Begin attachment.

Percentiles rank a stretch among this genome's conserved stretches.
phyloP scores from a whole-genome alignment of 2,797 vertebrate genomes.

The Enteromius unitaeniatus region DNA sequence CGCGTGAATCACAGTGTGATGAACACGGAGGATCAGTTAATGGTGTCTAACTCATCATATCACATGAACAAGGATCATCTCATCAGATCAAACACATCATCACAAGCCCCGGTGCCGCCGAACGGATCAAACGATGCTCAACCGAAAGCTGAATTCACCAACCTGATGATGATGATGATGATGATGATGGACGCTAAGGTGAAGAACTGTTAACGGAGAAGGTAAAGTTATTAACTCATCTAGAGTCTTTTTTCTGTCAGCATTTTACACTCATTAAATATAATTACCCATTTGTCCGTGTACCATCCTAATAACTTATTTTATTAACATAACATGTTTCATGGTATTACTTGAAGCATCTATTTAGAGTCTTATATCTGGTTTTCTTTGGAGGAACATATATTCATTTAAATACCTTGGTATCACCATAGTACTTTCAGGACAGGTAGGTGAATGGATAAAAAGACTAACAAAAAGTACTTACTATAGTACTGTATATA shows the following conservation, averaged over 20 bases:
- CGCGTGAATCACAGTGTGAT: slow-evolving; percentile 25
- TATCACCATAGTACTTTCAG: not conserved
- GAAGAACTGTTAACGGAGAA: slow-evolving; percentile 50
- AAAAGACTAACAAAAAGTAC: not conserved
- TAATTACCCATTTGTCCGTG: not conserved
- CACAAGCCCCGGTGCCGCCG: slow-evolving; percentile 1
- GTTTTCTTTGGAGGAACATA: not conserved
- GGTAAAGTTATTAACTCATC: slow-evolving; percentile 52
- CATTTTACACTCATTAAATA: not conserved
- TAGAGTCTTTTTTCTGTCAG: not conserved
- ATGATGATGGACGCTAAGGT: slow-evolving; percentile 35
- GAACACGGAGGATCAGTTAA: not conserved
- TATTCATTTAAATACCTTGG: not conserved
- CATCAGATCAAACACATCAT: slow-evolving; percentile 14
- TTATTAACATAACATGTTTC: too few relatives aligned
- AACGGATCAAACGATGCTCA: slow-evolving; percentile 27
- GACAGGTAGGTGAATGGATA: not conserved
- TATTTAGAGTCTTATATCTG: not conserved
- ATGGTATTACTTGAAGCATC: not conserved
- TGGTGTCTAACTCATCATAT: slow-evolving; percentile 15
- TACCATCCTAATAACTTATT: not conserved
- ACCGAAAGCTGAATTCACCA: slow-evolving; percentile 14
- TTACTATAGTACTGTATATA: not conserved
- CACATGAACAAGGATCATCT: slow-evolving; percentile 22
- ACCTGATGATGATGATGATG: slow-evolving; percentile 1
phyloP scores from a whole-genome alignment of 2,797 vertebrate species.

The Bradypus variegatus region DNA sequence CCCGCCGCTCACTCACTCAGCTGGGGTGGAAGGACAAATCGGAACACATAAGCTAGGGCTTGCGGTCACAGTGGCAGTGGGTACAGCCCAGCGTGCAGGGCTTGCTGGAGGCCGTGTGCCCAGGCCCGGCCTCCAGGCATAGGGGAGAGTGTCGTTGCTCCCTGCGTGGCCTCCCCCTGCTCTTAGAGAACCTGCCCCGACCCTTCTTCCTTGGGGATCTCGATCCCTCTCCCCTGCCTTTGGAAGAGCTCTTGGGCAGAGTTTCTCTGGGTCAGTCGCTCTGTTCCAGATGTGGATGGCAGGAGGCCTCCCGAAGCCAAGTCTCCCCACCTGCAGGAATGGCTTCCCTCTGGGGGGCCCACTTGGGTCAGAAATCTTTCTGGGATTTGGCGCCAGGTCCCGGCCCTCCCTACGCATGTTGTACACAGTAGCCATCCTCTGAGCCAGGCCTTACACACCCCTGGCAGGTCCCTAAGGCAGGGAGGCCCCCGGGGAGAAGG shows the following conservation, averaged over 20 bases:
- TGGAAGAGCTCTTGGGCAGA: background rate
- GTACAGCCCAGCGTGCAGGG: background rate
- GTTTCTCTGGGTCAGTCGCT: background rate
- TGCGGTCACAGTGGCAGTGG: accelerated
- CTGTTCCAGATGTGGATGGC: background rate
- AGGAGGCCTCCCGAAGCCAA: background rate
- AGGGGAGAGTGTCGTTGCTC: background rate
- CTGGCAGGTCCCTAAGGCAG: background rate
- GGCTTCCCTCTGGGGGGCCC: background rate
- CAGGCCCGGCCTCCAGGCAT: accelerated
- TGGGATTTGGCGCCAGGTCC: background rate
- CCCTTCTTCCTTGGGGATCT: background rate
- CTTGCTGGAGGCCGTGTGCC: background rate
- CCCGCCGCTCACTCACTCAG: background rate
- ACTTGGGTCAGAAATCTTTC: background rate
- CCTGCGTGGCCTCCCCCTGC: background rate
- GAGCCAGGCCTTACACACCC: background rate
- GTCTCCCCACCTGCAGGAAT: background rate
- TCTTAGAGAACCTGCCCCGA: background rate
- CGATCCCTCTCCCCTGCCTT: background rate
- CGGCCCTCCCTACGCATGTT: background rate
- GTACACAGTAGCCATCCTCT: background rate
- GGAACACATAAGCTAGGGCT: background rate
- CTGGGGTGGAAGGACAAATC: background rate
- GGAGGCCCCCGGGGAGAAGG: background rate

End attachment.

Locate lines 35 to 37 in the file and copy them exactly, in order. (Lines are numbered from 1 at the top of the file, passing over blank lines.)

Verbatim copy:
- CTGTTCCAGATGTGGATGGC: background rate
- AGGAGGCCTCCCGAAGCCAA: background rate
- AGGGGAGAGTGTCGTTGCTC: background rate